At first I believed that the most important part of business is the idea. Then I thought that if you make a good product customers will come. After acquiring some experience I can say that ideas are worthless and you have to push your product hard if you want anyone to even look at it.

These books teach what marketing is, why it’s the toughest part, and how to do it right.

How to Win Friends and Influence People by Dale Carnegie

Everybody wants to feel appreciated. Everybody wants to feel understood. To succeed you have to give others a feeling of importance. This book explains how.

You can make more friends in two months by becoming interested in other people than you can in two years by trying to get other people interested in you.

This Is Marketing by Seth Godin

Every day we see more ads than trees. They don’t work on us anymore. So what does?

Marketing is the generous act of helping someone solve a problem. Their problem. It’s a chance to change the culture for the better. Marketing involves very little in the way of shouting, hustling, or coercion. It’s a chance to serve, instead.

Product design

If you solve a particularly hard problem you can get away with a crappy product. If you’re big enough to sign multi-year corporate contracts you won’t need to care about quality either. But the rest of us need to rely on word of mouth recommendations, and for that we need to stand out in a sea of competitors.

These books show how.

Badass: Making Users Awesome by Kathy Sierra

For a product to be considered great it has to help the user do great things. Enable your users to do great things and they’ll recommend your product. This book shows you how to teach.

By far the best book I’ve read in 2020. And as a side effect it improved the way I practice the Tango.

Make people better at something they want to be better at.

Don’t Make Me Think by Steve Krug

We visit more websites each day than we can count. Don’t make it difficult for the user to visit yours, do the thinking for them.

We’re thinking “great literature” (or at least “product brochure”), while the user’s reality is much closer to “billboard going by at 60 miles an hour.”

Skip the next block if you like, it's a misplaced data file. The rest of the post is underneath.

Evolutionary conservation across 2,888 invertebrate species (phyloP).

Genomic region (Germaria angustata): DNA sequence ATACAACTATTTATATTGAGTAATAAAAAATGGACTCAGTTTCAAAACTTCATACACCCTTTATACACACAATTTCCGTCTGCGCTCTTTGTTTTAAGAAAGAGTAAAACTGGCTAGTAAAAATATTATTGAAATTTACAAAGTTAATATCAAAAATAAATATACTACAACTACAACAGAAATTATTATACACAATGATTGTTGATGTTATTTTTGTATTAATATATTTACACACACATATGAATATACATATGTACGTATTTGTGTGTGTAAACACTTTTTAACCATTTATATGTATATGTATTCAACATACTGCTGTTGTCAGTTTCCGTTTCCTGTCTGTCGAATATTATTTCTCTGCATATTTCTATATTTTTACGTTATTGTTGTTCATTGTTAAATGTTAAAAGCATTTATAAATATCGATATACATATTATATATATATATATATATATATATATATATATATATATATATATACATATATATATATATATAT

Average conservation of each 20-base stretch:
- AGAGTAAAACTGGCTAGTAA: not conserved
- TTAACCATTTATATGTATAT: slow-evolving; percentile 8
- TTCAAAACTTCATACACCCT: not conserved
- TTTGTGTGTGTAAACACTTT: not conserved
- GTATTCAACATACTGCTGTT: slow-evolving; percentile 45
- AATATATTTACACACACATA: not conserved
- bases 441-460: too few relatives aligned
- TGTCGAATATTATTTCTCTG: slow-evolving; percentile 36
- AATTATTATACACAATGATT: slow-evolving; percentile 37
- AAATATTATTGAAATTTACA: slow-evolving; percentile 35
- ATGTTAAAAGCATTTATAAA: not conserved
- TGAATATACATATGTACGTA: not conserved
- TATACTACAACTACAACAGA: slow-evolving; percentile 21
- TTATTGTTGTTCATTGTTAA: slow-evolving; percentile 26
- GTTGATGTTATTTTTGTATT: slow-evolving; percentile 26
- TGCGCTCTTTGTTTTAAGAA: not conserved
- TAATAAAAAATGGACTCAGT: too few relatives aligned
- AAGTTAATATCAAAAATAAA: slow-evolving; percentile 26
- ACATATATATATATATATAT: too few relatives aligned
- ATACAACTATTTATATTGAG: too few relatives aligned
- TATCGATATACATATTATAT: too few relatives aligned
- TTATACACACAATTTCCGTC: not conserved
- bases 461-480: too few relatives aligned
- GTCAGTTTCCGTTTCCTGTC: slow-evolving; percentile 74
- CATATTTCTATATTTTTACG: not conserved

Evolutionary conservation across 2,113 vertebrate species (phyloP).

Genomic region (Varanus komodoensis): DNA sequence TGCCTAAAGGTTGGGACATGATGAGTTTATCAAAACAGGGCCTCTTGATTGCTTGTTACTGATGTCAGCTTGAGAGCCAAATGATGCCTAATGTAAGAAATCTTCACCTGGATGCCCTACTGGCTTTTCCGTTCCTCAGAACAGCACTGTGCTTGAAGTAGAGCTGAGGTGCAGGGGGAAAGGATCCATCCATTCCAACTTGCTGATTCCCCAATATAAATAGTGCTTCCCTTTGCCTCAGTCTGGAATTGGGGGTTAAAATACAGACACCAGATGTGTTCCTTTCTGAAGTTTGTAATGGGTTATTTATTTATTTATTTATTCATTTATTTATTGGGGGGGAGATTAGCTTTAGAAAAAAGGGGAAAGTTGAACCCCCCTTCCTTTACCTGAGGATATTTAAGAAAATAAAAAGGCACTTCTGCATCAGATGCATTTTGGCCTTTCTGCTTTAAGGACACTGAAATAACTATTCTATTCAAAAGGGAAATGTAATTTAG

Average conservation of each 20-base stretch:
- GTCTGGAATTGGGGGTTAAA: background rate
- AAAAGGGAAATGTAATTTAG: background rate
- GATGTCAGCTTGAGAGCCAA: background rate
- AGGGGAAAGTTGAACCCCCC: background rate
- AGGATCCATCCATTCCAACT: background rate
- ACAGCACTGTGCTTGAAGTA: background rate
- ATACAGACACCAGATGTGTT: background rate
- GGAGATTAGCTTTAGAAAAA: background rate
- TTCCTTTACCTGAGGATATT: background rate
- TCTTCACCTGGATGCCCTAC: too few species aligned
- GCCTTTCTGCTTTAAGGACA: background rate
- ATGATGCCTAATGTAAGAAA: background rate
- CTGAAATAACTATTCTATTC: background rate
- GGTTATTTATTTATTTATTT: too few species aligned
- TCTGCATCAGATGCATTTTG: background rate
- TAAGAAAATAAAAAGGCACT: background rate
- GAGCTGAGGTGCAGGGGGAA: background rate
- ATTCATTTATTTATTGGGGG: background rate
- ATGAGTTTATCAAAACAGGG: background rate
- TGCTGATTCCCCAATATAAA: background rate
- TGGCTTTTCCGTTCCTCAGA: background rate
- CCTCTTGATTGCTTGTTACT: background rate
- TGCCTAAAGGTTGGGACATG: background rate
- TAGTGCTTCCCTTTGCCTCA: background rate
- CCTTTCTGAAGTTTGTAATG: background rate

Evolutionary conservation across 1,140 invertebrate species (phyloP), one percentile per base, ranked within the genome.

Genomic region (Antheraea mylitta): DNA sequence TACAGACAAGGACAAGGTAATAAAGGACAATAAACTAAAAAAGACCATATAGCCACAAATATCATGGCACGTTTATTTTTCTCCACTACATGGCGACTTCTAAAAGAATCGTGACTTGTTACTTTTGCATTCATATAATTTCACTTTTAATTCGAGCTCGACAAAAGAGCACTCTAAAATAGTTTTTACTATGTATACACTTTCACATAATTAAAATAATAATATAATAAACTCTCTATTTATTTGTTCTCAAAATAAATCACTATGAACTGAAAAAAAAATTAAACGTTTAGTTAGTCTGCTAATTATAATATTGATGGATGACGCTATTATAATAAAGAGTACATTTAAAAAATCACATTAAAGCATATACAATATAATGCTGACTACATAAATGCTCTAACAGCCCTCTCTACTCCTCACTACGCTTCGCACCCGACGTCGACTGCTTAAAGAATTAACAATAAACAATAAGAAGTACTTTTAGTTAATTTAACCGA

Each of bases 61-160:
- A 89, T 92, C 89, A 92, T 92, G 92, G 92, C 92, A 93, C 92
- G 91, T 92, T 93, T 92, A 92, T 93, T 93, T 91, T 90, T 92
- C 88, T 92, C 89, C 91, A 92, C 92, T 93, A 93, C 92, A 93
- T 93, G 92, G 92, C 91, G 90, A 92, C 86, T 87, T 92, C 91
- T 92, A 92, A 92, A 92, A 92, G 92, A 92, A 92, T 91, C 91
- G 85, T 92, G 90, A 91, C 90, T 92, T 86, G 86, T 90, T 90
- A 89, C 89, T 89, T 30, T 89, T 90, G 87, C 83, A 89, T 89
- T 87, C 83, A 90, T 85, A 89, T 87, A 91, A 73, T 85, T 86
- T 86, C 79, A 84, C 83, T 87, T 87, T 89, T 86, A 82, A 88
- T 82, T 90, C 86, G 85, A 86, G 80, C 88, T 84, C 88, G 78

The Mom Test by Rob Fitzpatrick

How to find new product ideas, and why it’s not by asking “would you buy this product?”

Talk about their life instead of your idea.


Ready to start your blog? Learn how to write first.

On Writing Well by William Zinsser

Writing is tough, but this book will teach you 20% of the skills you need to achieve 80% results. See also my notes.

His was the seemingly effortless style - achieved, I knew, with great effort.

How (and when) to read books

Goodreads runs a yearly reading challenge. In 2019 4 million people have pledged to read an average of 64 books. The reason it’s a challenge is that, well, it’s challenging. Books, especially non-fiction, take time to complete. They need to be studied, understood, and assimilated into your everyday life.

The influence a book will have on you depends on your life experience and your current situation. Don’t rush the process. It’s not meant to be rushed. If you feel you wish for a book to be over then it’s a sign that it’s not worth finishing. If you feel you have to force yourself through something that everybody else loved, then perhaps you’re at a stage in life where that particular book has little value. You will only be enthusiastic reading about marketing when you have a product that needs to be marketed.

That’s also why you should take Goodreads ratings with a grain of salt. The first book about productivity that you’ll read will be mind blowing. The tenth will be boring. If someone is bashing a book that your friend recommended then perhaps he already knew the subject well.

And how do you make time for books? I use Google Play Books and read a few pages on my phone or tablet every time I have a few minutes to spare. This allowed me to finish roughly 30 books in 2019. Given my goal of 24 books per year and an average size of 300 pages per book I only need to cover 20 pages per day. The app is mobile friendly and it’s easy to take notes with.


Don’t substitute practical guides with entertainment. Unless you want to.